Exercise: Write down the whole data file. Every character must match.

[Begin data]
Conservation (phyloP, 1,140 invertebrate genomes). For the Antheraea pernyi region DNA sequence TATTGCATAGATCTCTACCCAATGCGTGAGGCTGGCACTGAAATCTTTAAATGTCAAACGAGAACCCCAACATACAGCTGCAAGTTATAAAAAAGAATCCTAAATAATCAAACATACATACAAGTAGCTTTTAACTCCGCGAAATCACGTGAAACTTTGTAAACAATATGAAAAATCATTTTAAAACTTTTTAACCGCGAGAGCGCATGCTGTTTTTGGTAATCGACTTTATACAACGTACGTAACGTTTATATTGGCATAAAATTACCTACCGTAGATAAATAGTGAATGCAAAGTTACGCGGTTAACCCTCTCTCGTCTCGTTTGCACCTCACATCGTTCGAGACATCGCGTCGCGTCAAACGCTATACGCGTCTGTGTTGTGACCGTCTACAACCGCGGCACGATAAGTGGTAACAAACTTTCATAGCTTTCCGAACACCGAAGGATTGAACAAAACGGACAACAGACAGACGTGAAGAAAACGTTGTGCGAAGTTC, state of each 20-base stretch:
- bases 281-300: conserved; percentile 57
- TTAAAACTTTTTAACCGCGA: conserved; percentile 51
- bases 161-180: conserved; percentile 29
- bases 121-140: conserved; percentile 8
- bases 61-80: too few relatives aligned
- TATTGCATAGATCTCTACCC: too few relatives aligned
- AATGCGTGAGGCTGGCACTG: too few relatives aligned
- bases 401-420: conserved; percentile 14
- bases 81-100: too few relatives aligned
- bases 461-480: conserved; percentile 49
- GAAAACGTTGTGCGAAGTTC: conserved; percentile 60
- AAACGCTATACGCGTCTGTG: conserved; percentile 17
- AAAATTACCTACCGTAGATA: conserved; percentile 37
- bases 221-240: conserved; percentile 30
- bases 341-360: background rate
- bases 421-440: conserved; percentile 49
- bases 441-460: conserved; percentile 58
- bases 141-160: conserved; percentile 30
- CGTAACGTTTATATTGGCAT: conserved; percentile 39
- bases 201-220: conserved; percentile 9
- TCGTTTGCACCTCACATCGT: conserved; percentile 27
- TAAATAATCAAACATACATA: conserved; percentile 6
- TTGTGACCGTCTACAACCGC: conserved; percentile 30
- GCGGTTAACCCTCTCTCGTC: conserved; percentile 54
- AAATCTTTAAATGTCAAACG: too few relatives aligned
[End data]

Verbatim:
Conservation (phyloP, 1,140 invertebrate genomes). For the Antheraea pernyi region DNA sequence TATTGCATAGATCTCTACCCAATGCGTGAGGCTGGCACTGAAATCTTTAAATGTCAAACGAGAACCCCAACATACAGCTGCAAGTTATAAAAAAGAATCCTAAATAATCAAACATACATACAAGTAGCTTTTAACTCCGCGAAATCACGTGAAACTTTGTAAACAATATGAAAAATCATTTTAAAACTTTTTAACCGCGAGAGCGCATGCTGTTTTTGGTAATCGACTTTATACAACGTACGTAACGTTTATATTGGCATAAAATTACCTACCGTAGATAAATAGTGAATGCAAAGTTACGCGGTTAACCCTCTCTCGTCTCGTTTGCACCTCACATCGTTCGAGACATCGCGTCGCGTCAAACGCTATACGCGTCTGTGTTGTGACCGTCTACAACCGCGGCACGATAAGTGGTAACAAACTTTCATAGCTTTCCGAACACCGAAGGATTGAACAAAACGGACAACAGACAGACGTGAAGAAAACGTTGTGCGAAGTTC, state of each 20-base stretch:
- bases 281-300: conserved; percentile 57
- TTAAAACTTTTTAACCGCGA: conserved; percentile 51
- bases 161-180: conserved; percentile 29
- bases 121-140: conserved; percentile 8
- bases 61-80: too few relatives aligned
- TATTGCATAGATCTCTACCC: too few relatives aligned
- AATGCGTGAGGCTGGCACTG: too few relatives aligned
- bases 401-420: conserved; percentile 14
- bases 81-100: too few relatives aligned
- bases 461-480: conserved; percentile 49
- GAAAACGTTGTGCGAAGTTC: conserved; percentile 60
- AAACGCTATACGCGTCTGTG: conserved; percentile 17
- AAAATTACCTACCGTAGATA: conserved; percentile 37
- bases 221-240: conserved; percentile 30
- bases 341-360: background rate
- bases 421-440: conserved; percentile 49
- bases 441-460: conserved; percentile 58
- bases 141-160: conserved; percentile 30
- CGTAACGTTTATATTGGCAT: conserved; percentile 39
- bases 201-220: conserved; percentile 9
- TCGTTTGCACCTCACATCGT: conserved; percentile 27
- TAAATAATCAAACATACATA: conserved; percentile 6
- TTGTGACCGTCTACAACCGC: conserved; percentile 30
- GCGGTTAACCCTCTCTCGTC: conserved; percentile 54
- AAATCTTTAAATGTCAAACG: too few relatives aligned